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Old 08-22-2014, 01:18 AM   #1
sarfrazs
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Registered: Aug 2014
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> not writing output to file


Dear All, Kindly help in debugging an issue where in my server using the > operator does not write output to file, although it shows output in putty.
Server SunOS 5.10
Thanks
 
Old 08-22-2014, 02:47 AM   #2
Beryllos
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Location: Massachusetts
Distribution: Debian
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Could you tell us more? You provided very little information for us to work with, but I will try to help.

The > operator will redirect the normal output (stdout) to a file, but not error messages (stderr). If you wish to output both stdout and stderr to a file, use the 2> operator, or &> if your system has it:
Code:
# redirect stdout but not stderr:
date > $logfile

# redirect stderr but not stdout:
date 2> $logfile

# redirect both stdout and stderr in the old way:
date > $logfile 2>&1

# redirect both stdout and stderr in the new way (since bash 4):
date &> $logfile
Next point: The > operator overwrites the previous file. Use >> to append to an existing file.
Code:
# (see above comments)

date >> $logfile

date 2>> $logfile

date >> $logfile 2>&1

date &>> $logfile
Finally, bear in mind that > and >> write to the current working directory, unless you specify the full path of the output file. Perhaps your output has been redirected to a file but you are looking for it in the wrong directory.

Last edited by Beryllos; 08-22-2014 at 02:56 AM.
 
Old 08-22-2014, 07:38 AM   #3
sarfrazs
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Registered: Aug 2014
Posts: 2

Original Poster
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Thank you for your time, Beryllos. I have tried the following

Code:
ls >output.txt

ls >>output.txt

nohup READGFILE -d /SASG /D0 >output.txt 2>output.err &
This is creating a 0kb file only it doesn't have any data. I have tried both > and >>. And the directory contains files it is not empty.



Quote:
Originally Posted by Beryllos View Post
Could you tell us more? You provided very little information for us to work with, but I will try to help.

The > operator will redirect the normal output (stdout) to a file, but not error messages (stderr). If you wish to output both stdout and stderr to a file, use the 2> operator, or &> if your system has it:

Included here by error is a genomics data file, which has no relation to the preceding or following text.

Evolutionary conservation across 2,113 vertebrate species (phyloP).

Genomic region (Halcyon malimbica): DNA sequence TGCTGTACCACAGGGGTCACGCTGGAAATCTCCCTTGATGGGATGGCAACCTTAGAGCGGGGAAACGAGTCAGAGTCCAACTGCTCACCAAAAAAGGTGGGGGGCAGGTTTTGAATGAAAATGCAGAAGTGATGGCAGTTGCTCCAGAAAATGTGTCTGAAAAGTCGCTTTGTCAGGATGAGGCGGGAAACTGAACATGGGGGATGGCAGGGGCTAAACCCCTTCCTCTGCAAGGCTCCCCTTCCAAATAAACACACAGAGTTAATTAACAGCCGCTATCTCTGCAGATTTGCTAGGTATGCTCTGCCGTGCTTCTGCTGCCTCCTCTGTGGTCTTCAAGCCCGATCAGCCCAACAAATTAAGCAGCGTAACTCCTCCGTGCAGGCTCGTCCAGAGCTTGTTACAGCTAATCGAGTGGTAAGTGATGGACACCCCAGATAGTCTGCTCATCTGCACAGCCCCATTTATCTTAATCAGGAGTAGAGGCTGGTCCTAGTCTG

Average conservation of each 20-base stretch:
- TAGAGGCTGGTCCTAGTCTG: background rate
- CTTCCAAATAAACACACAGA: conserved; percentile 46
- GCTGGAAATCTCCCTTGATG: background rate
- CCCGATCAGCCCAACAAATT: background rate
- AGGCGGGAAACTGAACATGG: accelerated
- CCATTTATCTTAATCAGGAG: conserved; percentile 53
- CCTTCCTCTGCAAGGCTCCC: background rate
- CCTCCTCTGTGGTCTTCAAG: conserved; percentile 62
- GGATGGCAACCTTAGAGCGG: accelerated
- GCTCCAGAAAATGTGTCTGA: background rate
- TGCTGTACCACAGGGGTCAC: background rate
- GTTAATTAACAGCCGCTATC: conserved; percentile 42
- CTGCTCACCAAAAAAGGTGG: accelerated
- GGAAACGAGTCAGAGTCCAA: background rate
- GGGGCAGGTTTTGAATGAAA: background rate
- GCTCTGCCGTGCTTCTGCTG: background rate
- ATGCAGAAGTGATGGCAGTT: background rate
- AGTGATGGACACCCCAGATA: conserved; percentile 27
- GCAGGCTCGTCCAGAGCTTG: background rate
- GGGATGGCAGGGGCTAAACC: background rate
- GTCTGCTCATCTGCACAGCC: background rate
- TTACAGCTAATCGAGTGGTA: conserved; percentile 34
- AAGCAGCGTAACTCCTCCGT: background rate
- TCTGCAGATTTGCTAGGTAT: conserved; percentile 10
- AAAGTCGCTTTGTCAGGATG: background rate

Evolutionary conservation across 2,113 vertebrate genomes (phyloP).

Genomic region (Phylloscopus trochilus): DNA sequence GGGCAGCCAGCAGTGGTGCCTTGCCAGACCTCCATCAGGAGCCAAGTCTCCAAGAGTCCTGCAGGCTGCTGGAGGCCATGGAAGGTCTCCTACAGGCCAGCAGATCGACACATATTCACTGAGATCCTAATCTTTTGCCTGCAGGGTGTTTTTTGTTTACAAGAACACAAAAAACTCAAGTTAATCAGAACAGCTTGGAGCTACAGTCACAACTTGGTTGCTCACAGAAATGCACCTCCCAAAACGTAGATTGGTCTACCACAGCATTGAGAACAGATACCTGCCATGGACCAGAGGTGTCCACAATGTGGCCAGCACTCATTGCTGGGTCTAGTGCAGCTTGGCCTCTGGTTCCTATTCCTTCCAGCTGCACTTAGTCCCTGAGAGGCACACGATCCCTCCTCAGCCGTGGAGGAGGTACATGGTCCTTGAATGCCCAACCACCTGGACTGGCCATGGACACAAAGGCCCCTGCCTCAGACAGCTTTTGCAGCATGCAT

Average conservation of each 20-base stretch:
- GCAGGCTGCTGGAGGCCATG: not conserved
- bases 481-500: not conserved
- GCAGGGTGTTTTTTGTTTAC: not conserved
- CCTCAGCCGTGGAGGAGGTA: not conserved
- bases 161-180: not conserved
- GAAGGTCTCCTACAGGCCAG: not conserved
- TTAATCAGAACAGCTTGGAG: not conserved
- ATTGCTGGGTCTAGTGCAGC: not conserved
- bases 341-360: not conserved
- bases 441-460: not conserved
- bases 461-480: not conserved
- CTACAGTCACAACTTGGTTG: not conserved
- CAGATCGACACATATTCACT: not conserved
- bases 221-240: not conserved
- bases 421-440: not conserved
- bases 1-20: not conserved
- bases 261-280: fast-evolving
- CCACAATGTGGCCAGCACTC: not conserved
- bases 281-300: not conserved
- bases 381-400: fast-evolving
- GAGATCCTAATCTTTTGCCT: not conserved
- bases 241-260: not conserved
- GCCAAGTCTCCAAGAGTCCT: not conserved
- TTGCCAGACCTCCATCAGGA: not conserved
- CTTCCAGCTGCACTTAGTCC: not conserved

Code:
# redirect stdout but not stderr:
date > $logfile

# redirect stderr but not stdout:
date 2> $logfile

# redirect both stdout and stderr in the old way:
date > $logfile 2>&1

# redirect both stdout and stderr in the new way (since bash 4):
date &> $logfile
Next point: The > operator overwrites the previous file. Use >> to append to an existing file.
Code:
# (see above comments)

date >> $logfile

date 2>> $logfile

date >> $logfile 2>&1

date &>> $logfile
Finally, bear in mind that > and >> write to the current working directory, unless you specify the full path of the output file. Perhaps your output has been redirected to a file but you are looking for it in the wrong directory.
 
Old 08-22-2014, 11:58 AM   #4
rknichols
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Distribution: CentOS
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Quote:
Originally Posted by sarfrazs View Post
Code:
ls >output.txt

ls >>output.txt

nohup READGFILE -d /SASG /D0 >output.txt 2>output.err &
That redirection will truncate output.txt to zero length and then redirect the stdout from the nohup process to that now empty file. Since that removes the output from the previous ls processes, I doubt that is what you intended.
 
Old 08-22-2014, 02:58 PM   #5
Beryllos
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Registered: Apr 2013
Location: Massachusetts
Distribution: Debian
Posts: 304

Rep: Reputation: 121Reputation: 121
Quote:
Originally Posted by sarfrazs View Post
Thank you for your time, Beryllos. I have tried the following

Code:
ls >output.txt

ls >>output.txt

nohup READGFILE -d /SASG /D0 >output.txt 2>output.err &
This is creating a 0kb file only it doesn't have any data. I have tried both > and >>. And the directory contains files it is not empty.
I don't know. Does output.err contain anything? What happens if you do it without the nohup? Does READGFILE do anything? If I do the following, it works as expected:
Code:
nohup ls >output.txt 2>output.err
Then the output of ls appears in output.txt and an error message from nohup appears in output.err. Does it work that way for you?

Last edited by Beryllos; 08-22-2014 at 05:19 PM.
 
Old 08-22-2014, 03:07 PM   #6
suicidaleggroll
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is READGFILE a long process? The output to output.txt and output.err will be buffered, which means you might not see anything for some time, depending on how quickly READGFILE is printing it out.
 
  


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